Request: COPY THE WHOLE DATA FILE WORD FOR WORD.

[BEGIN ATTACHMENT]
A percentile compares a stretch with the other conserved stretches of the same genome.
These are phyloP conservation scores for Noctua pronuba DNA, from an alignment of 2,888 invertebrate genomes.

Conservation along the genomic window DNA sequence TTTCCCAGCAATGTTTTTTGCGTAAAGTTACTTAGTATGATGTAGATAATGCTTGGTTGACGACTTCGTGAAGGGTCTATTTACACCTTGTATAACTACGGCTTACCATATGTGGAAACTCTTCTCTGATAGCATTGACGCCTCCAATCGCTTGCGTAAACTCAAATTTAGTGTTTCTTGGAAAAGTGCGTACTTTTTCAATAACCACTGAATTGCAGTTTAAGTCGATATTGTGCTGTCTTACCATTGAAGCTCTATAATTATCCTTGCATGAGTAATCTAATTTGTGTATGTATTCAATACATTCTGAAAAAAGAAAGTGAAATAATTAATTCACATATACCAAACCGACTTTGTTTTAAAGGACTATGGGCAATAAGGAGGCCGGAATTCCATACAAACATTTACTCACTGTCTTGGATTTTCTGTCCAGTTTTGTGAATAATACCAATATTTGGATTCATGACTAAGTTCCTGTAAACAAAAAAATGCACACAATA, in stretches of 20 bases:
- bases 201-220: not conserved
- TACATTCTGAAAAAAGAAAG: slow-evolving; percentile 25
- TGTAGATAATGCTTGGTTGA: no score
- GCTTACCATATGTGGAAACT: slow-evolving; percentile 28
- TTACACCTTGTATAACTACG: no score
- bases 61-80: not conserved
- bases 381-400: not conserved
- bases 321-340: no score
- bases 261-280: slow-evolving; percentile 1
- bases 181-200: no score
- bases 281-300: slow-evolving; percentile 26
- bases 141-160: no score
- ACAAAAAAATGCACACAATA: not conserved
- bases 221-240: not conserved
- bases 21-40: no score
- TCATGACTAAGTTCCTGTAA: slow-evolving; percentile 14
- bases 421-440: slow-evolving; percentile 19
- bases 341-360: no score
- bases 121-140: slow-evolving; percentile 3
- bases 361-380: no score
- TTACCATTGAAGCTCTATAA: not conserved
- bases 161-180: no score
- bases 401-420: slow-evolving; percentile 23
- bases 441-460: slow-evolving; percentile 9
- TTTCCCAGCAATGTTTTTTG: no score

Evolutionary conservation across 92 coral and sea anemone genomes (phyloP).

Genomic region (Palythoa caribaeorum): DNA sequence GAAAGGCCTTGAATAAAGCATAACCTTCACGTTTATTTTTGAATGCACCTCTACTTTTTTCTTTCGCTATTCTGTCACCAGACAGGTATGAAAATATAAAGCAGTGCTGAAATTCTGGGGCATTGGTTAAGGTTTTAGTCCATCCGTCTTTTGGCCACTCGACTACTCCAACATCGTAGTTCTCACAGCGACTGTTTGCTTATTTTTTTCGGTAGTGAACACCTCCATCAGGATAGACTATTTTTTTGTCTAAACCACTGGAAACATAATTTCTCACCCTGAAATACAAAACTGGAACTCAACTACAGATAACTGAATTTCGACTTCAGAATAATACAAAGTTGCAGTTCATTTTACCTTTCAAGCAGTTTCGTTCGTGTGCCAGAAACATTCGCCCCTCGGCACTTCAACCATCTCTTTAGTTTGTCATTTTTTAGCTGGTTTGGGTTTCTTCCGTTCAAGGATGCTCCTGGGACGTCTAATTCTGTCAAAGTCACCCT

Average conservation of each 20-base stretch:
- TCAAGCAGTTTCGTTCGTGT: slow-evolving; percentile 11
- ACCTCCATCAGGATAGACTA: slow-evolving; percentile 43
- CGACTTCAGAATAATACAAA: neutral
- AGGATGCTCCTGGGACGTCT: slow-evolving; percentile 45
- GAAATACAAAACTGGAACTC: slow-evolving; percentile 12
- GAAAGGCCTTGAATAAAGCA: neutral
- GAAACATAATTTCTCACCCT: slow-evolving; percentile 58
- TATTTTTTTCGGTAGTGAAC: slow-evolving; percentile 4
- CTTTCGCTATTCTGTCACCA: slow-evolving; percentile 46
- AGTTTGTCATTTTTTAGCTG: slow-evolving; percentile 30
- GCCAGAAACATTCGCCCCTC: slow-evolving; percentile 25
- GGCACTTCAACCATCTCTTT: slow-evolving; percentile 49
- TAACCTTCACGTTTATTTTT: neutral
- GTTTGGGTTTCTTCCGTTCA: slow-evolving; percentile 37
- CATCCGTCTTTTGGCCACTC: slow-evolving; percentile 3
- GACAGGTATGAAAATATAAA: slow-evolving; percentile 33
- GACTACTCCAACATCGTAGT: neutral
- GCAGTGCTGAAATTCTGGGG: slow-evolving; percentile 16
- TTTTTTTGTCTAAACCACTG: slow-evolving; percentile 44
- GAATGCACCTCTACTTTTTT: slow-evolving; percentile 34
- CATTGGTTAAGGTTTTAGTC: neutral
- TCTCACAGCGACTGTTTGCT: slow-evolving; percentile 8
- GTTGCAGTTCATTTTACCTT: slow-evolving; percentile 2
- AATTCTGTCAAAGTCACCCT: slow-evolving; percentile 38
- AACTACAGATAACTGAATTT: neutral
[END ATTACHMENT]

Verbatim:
A percentile compares a stretch with the other conserved stretches of the same genome.
These are phyloP conservation scores for Noctua pronuba DNA, from an alignment of 2,888 invertebrate genomes.

Conservation along the genomic window DNA sequence TTTCCCAGCAATGTTTTTTGCGTAAAGTTACTTAGTATGATGTAGATAATGCTTGGTTGACGACTTCGTGAAGGGTCTATTTACACCTTGTATAACTACGGCTTACCATATGTGGAAACTCTTCTCTGATAGCATTGACGCCTCCAATCGCTTGCGTAAACTCAAATTTAGTGTTTCTTGGAAAAGTGCGTACTTTTTCAATAACCACTGAATTGCAGTTTAAGTCGATATTGTGCTGTCTTACCATTGAAGCTCTATAATTATCCTTGCATGAGTAATCTAATTTGTGTATGTATTCAATACATTCTGAAAAAAGAAAGTGAAATAATTAATTCACATATACCAAACCGACTTTGTTTTAAAGGACTATGGGCAATAAGGAGGCCGGAATTCCATACAAACATTTACTCACTGTCTTGGATTTTCTGTCCAGTTTTGTGAATAATACCAATATTTGGATTCATGACTAAGTTCCTGTAAACAAAAAAATGCACACAATA, in stretches of 20 bases:
- bases 201-220: not conserved
- TACATTCTGAAAAAAGAAAG: slow-evolving; percentile 25
- TGTAGATAATGCTTGGTTGA: no score
- GCTTACCATATGTGGAAACT: slow-evolving; percentile 28
- TTACACCTTGTATAACTACG: no score
- bases 61-80: not conserved
- bases 381-400: not conserved
- bases 321-340: no score
- bases 261-280: slow-evolving; percentile 1
- bases 181-200: no score
- bases 281-300: slow-evolving; percentile 26
- bases 141-160: no score
- ACAAAAAAATGCACACAATA: not conserved
- bases 221-240: not conserved
- bases 21-40: no score
- TCATGACTAAGTTCCTGTAA: slow-evolving; percentile 14
- bases 421-440: slow-evolving; percentile 19
- bases 341-360: no score
- bases 121-140: slow-evolving; percentile 3
- bases 361-380: no score
- TTACCATTGAAGCTCTATAA: not conserved
- bases 161-180: no score
- bases 401-420: slow-evolving; percentile 23
- bases 441-460: slow-evolving; percentile 9
- TTTCCCAGCAATGTTTTTTG: no score

Evolutionary conservation across 92 coral and sea anemone genomes (phyloP).

Genomic region (Palythoa caribaeorum): DNA sequence GAAAGGCCTTGAATAAAGCATAACCTTCACGTTTATTTTTGAATGCACCTCTACTTTTTTCTTTCGCTATTCTGTCACCAGACAGGTATGAAAATATAAAGCAGTGCTGAAATTCTGGGGCATTGGTTAAGGTTTTAGTCCATCCGTCTTTTGGCCACTCGACTACTCCAACATCGTAGTTCTCACAGCGACTGTTTGCTTATTTTTTTCGGTAGTGAACACCTCCATCAGGATAGACTATTTTTTTGTCTAAACCACTGGAAACATAATTTCTCACCCTGAAATACAAAACTGGAACTCAACTACAGATAACTGAATTTCGACTTCAGAATAATACAAAGTTGCAGTTCATTTTACCTTTCAAGCAGTTTCGTTCGTGTGCCAGAAACATTCGCCCCTCGGCACTTCAACCATCTCTTTAGTTTGTCATTTTTTAGCTGGTTTGGGTTTCTTCCGTTCAAGGATGCTCCTGGGACGTCTAATTCTGTCAAAGTCACCCT

Average conservation of each 20-base stretch:
- TCAAGCAGTTTCGTTCGTGT: slow-evolving; percentile 11
- ACCTCCATCAGGATAGACTA: slow-evolving; percentile 43
- CGACTTCAGAATAATACAAA: neutral
- AGGATGCTCCTGGGACGTCT: slow-evolving; percentile 45
- GAAATACAAAACTGGAACTC: slow-evolving; percentile 12
- GAAAGGCCTTGAATAAAGCA: neutral
- GAAACATAATTTCTCACCCT: slow-evolving; percentile 58
- TATTTTTTTCGGTAGTGAAC: slow-evolving; percentile 4
- CTTTCGCTATTCTGTCACCA: slow-evolving; percentile 46
- AGTTTGTCATTTTTTAGCTG: slow-evolving; percentile 30
- GCCAGAAACATTCGCCCCTC: slow-evolving; percentile 25
- GGCACTTCAACCATCTCTTT: slow-evolving; percentile 49
- TAACCTTCACGTTTATTTTT: neutral
- GTTTGGGTTTCTTCCGTTCA: slow-evolving; percentile 37
- CATCCGTCTTTTGGCCACTC: slow-evolving; percentile 3
- GACAGGTATGAAAATATAAA: slow-evolving; percentile 33
- GACTACTCCAACATCGTAGT: neutral
- GCAGTGCTGAAATTCTGGGG: slow-evolving; percentile 16
- TTTTTTTGTCTAAACCACTG: slow-evolving; percentile 44
- GAATGCACCTCTACTTTTTT: slow-evolving; percentile 34
- CATTGGTTAAGGTTTTAGTC: neutral
- TCTCACAGCGACTGTTTGCT: slow-evolving; percentile 8
- GTTGCAGTTCATTTTACCTT: slow-evolving; percentile 2
- AATTCTGTCAAAGTCACCCT: slow-evolving; percentile 38
- AACTACAGATAACTGAATTT: neutral